Finally, classes of derivatives may be made subject to any prescribed provisions of the CMA or related regulations. The commentary indicates that this “will allow the applicable requirements to be tailored to the class of derivative and to address other relevant factors such as the type of counterparty and the method of transacting”.


Clearing agencies, including derivatives central counterparties, which carry on business in a Participating Jurisdiction will be required to apply to obtain either recognition or an exemption from recognition from the Authority. The Authority will maintain broad regulatory and rule-making authority over all clearing agencies similar to under current provincial securities legislation. This approach maintains the status quo in respect of regulation of clearing agencies in Ontario. Draft transition provisions describing whether and how clearing agencies may maintain or renew existing recognition and exemption orders have not yet been issued.

Currently, derivatives clearing agencies are not subject to any specific rule or instrument governing their conduct but rather are subject to conditions set out in individual recognition and exemption orders issued by securities commissions. These conditions reflect established practice and staff policies including OSC Staff Notice 24-702 – Regulatory Approach to Recognition and Exemption from Recognition of Clearing Agencies. The commentary issued with the draft CMA regulations indicates that the treatment of existing staff notices, local policies and interpretation notes is under review and that new instruments such as National Instrument 24-102 Clearing Agency Requirements would be expected to be adopted under the Cooperative System if adopted by the Participating Jurisdictions prior to commencement of operations.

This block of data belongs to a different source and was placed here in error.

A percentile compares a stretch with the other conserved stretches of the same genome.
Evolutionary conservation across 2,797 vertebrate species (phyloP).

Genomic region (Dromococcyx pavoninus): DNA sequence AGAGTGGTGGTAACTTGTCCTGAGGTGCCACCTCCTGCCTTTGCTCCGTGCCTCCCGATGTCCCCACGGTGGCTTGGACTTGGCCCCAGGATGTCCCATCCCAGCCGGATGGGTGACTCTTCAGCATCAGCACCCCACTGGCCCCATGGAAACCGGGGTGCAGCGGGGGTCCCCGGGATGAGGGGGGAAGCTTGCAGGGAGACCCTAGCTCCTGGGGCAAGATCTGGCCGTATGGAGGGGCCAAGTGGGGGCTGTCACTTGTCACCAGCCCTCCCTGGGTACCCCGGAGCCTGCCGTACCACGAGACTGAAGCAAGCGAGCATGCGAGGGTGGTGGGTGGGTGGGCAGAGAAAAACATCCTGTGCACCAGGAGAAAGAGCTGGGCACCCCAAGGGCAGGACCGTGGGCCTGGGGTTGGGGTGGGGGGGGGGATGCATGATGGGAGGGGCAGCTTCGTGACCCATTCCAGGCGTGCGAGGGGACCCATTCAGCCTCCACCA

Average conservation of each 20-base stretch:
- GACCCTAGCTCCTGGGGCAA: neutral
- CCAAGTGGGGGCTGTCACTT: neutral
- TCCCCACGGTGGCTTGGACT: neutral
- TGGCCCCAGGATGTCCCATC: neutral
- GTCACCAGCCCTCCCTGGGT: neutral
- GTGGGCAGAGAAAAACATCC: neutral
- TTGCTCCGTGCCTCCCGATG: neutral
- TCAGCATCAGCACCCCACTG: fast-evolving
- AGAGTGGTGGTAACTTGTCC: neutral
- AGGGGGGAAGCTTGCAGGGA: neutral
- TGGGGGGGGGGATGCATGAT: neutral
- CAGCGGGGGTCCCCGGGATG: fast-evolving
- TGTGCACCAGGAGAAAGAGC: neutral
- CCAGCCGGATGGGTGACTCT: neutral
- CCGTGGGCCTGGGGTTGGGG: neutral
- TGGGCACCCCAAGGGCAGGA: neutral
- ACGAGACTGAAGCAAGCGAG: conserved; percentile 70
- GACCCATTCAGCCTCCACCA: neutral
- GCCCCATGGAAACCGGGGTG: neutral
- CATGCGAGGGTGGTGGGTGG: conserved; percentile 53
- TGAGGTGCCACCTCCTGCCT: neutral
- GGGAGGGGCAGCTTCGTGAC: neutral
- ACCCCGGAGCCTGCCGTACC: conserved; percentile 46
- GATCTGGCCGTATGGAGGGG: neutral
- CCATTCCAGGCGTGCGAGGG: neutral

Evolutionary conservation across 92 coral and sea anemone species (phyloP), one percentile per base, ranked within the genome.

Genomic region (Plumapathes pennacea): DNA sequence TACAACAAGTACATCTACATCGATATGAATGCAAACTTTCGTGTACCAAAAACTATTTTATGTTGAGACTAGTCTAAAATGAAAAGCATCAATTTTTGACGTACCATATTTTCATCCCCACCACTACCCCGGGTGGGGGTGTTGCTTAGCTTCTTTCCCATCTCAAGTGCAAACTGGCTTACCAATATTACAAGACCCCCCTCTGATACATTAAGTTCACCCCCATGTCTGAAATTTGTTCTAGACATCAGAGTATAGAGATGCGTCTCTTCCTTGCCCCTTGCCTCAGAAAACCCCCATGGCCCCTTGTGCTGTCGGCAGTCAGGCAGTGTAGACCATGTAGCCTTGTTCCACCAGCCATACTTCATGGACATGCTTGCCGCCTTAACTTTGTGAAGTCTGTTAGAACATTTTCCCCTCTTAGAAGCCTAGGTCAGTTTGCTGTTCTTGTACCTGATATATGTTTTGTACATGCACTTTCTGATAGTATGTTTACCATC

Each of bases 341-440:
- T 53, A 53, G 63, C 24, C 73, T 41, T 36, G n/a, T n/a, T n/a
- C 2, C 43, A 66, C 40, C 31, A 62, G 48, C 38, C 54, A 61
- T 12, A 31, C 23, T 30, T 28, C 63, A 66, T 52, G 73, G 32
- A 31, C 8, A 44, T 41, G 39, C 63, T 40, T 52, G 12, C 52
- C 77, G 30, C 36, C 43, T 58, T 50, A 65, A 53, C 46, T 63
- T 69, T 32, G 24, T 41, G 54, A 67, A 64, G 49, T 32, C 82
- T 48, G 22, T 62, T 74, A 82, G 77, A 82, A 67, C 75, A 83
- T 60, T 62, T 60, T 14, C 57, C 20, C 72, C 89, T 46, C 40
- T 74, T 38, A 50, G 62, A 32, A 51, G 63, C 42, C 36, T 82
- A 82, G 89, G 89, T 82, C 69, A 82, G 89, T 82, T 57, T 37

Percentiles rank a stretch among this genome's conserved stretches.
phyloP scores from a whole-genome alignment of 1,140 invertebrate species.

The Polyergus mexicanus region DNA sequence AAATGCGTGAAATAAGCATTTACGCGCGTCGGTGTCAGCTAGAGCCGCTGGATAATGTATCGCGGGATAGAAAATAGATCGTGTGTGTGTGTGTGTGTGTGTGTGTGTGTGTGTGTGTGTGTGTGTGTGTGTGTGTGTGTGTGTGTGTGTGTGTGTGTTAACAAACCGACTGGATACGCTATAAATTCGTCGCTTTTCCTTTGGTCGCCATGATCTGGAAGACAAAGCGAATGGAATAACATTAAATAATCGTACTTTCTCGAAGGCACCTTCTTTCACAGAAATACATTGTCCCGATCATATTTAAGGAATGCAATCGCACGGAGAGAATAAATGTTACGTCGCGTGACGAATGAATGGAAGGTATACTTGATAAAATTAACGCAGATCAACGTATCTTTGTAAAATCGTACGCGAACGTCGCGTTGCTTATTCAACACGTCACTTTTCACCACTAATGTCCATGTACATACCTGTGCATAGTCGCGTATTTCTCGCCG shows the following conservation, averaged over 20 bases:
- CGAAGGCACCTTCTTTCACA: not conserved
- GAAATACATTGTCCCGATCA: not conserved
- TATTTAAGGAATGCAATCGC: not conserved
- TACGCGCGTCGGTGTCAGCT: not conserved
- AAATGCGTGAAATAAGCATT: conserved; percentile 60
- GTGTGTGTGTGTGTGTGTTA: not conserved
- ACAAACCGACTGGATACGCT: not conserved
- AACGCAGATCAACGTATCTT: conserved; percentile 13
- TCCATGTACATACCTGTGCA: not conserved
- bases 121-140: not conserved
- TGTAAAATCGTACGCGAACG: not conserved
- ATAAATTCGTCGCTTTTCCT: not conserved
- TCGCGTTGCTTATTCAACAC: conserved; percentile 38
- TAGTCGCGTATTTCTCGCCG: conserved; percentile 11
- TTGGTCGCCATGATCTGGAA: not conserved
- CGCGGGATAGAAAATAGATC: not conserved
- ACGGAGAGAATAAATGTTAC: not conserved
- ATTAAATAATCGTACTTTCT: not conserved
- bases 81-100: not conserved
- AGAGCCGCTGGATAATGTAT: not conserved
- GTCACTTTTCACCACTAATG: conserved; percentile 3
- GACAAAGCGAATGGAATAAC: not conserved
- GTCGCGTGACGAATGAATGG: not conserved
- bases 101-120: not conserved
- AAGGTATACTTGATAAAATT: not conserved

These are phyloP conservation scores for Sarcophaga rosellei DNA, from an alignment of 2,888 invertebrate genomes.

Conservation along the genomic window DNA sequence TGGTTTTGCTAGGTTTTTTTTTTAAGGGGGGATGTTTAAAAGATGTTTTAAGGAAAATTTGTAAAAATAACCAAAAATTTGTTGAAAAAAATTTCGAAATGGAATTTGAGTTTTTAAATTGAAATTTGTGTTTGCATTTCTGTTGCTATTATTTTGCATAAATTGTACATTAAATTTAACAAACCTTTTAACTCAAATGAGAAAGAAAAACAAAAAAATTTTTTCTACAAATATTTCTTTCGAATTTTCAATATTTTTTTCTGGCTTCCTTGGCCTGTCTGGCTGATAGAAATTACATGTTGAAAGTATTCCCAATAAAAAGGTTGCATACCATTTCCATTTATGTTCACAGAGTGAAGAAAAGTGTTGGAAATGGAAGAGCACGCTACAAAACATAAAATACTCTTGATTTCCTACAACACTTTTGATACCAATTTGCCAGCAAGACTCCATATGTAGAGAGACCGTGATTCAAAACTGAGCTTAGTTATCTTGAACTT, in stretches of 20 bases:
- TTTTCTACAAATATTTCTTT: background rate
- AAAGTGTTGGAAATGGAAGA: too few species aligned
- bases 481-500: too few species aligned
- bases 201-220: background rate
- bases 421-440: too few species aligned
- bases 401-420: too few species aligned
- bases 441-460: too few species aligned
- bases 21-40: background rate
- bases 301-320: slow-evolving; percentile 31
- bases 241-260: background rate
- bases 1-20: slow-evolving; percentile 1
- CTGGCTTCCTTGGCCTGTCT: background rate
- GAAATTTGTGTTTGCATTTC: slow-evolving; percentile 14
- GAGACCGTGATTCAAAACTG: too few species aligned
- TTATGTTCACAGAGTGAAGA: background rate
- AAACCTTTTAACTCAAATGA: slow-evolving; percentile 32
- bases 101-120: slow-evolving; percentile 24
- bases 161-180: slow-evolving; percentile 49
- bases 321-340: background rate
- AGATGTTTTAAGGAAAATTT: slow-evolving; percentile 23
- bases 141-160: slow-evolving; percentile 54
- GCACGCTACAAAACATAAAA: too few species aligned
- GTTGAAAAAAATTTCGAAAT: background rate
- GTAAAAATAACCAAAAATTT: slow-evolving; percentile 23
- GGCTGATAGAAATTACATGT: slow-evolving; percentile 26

Exchanges will also be required to obtain either recognition or an exemption from the Authority in order to carry on business in a Participating Jurisdiction. The term “exchange” is not defined in the draft CMA or regulations but may generally be considered to include traditional commodities futures exchanges but not OTC derivatives trading facilities. Exchanges will continue to be subject to existing National Instruments, including National Instrument 21-101 Marketplace Operation and National Instrument 23-103 Electronic Trading and Direct Electronic Access to Marketplaces, which are being adopted under the Cooperative System.
Under Ontario law, the term “alternative trading system” included certain OTC derivatives trading platforms, which subjected such platforms to rules in respect of operations and trading that apply to marketplaces. In contrast, under the draft CMA, only prescribed OTC derivatives trading platforms would be included as marketplaces subject to those rules.


The comment period for the draft CMA and regulations runs through December 23, 2015.

We wish to acknowledge the contribution of Paul Rand to this publication

DISCLAIMER: Because of the generality of this update, the information provided herein may not be applicable in all situations and should not be acted upon without specific legal advice based on particular situations.

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If you have any questions about how we use cookies and other tracking technologies, please contact us at: privacy@jdsupra.com.